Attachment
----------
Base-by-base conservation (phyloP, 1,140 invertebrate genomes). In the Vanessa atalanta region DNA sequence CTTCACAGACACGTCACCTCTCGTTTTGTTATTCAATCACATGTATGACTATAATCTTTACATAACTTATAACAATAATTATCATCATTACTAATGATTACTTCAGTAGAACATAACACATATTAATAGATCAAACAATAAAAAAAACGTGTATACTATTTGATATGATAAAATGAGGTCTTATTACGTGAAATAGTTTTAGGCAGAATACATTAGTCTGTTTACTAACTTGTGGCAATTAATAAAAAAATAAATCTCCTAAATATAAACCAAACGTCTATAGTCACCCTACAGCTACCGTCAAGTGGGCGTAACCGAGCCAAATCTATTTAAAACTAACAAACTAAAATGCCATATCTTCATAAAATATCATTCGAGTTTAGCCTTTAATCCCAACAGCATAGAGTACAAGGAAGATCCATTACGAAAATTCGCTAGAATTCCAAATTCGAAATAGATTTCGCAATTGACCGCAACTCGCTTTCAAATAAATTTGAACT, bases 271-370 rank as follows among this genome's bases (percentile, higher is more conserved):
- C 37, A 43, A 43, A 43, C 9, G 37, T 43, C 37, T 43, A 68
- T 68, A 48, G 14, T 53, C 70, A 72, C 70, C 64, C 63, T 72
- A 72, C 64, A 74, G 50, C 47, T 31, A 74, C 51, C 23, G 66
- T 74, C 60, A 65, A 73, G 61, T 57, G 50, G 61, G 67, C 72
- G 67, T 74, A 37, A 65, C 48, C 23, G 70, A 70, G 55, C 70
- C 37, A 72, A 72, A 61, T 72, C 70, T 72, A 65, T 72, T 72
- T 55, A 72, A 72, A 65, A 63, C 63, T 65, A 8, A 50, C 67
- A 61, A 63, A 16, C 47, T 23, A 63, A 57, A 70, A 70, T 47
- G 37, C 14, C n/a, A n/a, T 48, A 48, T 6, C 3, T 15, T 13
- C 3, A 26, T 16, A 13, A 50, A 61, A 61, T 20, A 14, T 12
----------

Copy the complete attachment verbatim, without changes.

Base-by-base conservation (phyloP, 1,140 invertebrate genomes). In the Vanessa atalanta region DNA sequence CTTCACAGACACGTCACCTCTCGTTTTGTTATTCAATCACATGTATGACTATAATCTTTACATAACTTATAACAATAATTATCATCATTACTAATGATTACTTCAGTAGAACATAACACATATTAATAGATCAAACAATAAAAAAAACGTGTATACTATTTGATATGATAAAATGAGGTCTTATTACGTGAAATAGTTTTAGGCAGAATACATTAGTCTGTTTACTAACTTGTGGCAATTAATAAAAAAATAAATCTCCTAAATATAAACCAAACGTCTATAGTCACCCTACAGCTACCGTCAAGTGGGCGTAACCGAGCCAAATCTATTTAAAACTAACAAACTAAAATGCCATATCTTCATAAAATATCATTCGAGTTTAGCCTTTAATCCCAACAGCATAGAGTACAAGGAAGATCCATTACGAAAATTCGCTAGAATTCCAAATTCGAAATAGATTTCGCAATTGACCGCAACTCGCTTTCAAATAAATTTGAACT, bases 271-370 rank as follows among this genome's bases (percentile, higher is more conserved):
- C 37, A 43, A 43, A 43, C 9, G 37, T 43, C 37, T 43, A 68
- T 68, A 48, G 14, T 53, C 70, A 72, C 70, C 64, C 63, T 72
- A 72, C 64, A 74, G 50, C 47, T 31, A 74, C 51, C 23, G 66
- T 74, C 60, A 65, A 73, G 61, T 57, G 50, G 61, G 67, C 72
- G 67, T 74, A 37, A 65, C 48, C 23, G 70, A 70, G 55, C 70
- C 37, A 72, A 72, A 61, T 72, C 70, T 72, A 65, T 72, T 72
- T 55, A 72, A 72, A 65, A 63, C 63, T 65, A 8, A 50, C 67
- A 61, A 63, A 16, C 47, T 23, A 63, A 57, A 70, A 70, T 47
- G 37, C 14, C n/a, A n/a, T 48, A 48, T 6, C 3, T 15, T 13
- C 3, A 26, T 16, A 13, A 50, A 61, A 61, T 20, A 14, T 12